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Courage, Contribution, and Your Career Advancement

By David Cox | February 15, 2021

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Courage is often required when employees endeavor to contribute to their organization. 

Courage is not always about heroic actions with life and death consequences. Sometimes, it takes courage to contribute to the organization and risk failure at work.

What you contribute to the organization will ultimately determine your opportunities for career advancement. However, as an employee, it may take courage to make new decisions, assert yourself, share new ideas and risk others’ criticisms.

Here is a sample list of things you can do to contribute at work, but each may require you to demonstrate some courage.

  1. Speak up and ask questions
  2. Offer suggestions about other, better ways to get things done
  3. Insist on obtaining facts to guide in making decisions
  4. Take initiative
  5. Build contacts and relationships
  6. Take time to get input from others
  7. Make a presentation at work, despite your fear of public speaking
  8. Speak out against harassment
  9. Strive to solve problems
  10. See yourself in a new role – not as a lackey, but as an expert in your job

Remember: No one is successful all the time. So, when you fail – and you will fail, it may seem devastating to your credibility at that moment.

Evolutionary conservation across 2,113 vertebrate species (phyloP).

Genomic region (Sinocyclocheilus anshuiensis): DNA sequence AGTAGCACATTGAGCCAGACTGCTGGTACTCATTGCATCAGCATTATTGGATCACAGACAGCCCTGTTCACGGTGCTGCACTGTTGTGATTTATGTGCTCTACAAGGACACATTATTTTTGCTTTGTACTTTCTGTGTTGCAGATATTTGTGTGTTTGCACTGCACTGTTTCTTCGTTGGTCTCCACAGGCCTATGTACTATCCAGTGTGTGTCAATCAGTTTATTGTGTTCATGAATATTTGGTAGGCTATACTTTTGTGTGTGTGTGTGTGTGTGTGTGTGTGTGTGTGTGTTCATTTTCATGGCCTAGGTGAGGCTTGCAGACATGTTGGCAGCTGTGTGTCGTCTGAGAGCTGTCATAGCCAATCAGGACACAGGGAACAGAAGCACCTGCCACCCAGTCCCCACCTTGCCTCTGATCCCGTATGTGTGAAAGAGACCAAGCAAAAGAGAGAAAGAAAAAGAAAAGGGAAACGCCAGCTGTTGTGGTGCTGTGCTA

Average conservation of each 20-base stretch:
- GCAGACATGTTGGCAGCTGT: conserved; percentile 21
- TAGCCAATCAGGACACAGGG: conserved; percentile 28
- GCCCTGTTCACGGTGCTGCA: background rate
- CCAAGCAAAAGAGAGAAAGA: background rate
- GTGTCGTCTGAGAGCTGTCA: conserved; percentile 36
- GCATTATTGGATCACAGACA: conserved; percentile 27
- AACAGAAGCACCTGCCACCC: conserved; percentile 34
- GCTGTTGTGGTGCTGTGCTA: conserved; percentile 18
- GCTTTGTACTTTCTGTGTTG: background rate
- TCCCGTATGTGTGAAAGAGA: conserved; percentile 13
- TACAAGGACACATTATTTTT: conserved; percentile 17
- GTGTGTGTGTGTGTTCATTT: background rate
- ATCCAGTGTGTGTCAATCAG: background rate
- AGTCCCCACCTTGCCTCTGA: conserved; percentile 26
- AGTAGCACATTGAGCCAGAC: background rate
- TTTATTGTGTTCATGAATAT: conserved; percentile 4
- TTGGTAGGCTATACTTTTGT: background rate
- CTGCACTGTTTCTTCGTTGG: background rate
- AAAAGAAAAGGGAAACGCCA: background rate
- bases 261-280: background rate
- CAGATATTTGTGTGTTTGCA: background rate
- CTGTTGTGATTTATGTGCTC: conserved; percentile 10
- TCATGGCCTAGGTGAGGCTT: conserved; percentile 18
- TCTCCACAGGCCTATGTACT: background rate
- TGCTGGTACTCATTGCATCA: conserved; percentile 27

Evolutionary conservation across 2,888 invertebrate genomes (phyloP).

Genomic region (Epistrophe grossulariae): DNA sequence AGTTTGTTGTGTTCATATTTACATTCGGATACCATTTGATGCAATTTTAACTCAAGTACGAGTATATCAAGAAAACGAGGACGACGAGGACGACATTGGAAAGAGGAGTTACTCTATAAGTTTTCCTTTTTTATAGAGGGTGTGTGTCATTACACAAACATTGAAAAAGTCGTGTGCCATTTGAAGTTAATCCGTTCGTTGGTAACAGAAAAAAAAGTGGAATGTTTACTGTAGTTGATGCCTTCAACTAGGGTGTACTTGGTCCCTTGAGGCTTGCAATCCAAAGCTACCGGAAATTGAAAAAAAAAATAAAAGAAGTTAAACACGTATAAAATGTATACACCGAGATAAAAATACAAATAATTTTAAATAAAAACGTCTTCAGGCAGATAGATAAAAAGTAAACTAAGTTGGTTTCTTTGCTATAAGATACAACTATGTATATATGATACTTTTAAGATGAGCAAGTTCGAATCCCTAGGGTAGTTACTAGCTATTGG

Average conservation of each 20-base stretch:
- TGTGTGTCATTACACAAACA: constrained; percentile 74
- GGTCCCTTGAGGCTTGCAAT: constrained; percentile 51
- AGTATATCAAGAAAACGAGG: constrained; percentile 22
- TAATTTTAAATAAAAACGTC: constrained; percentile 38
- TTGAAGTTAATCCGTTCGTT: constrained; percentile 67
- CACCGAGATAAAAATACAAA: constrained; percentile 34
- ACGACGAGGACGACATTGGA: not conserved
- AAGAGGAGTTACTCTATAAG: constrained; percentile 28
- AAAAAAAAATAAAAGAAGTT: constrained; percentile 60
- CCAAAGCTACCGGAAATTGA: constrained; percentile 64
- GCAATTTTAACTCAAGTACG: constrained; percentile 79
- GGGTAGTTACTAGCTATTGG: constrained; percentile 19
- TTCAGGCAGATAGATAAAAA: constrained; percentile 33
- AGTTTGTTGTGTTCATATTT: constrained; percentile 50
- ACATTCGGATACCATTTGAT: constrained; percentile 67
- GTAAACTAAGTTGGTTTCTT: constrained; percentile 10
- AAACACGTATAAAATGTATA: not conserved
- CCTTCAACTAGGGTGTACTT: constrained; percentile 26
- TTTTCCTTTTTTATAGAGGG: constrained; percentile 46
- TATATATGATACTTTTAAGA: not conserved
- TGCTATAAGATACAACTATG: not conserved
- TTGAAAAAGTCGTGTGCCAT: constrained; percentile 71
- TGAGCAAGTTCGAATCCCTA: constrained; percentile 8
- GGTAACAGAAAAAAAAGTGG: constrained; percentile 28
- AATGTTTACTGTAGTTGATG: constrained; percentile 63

In those moments, remember the words of Winston Churchill, who once said, “Success is not final, failure is not fatal; it is the courage to continue that counts.”

How many humiliating failures have you seen individuals go through in the workplace? I doubt you can think of many. The truth is that our failures are not the first thing on the minds of everyone around us. In fact, most of the fears that hold us back are groundless.

Finding the courage to try again, in the face of failure, may prove to be your greatest career challenge.

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About the Author: David Cox

David Cox is the Principle Owner of He is a career generalist, having served in six different career fields over the past 35 years. David writes to encourage those who choose to follow their varied interests by seeking opportunities to apply their multidisciplinary training and experiences to develop their current career role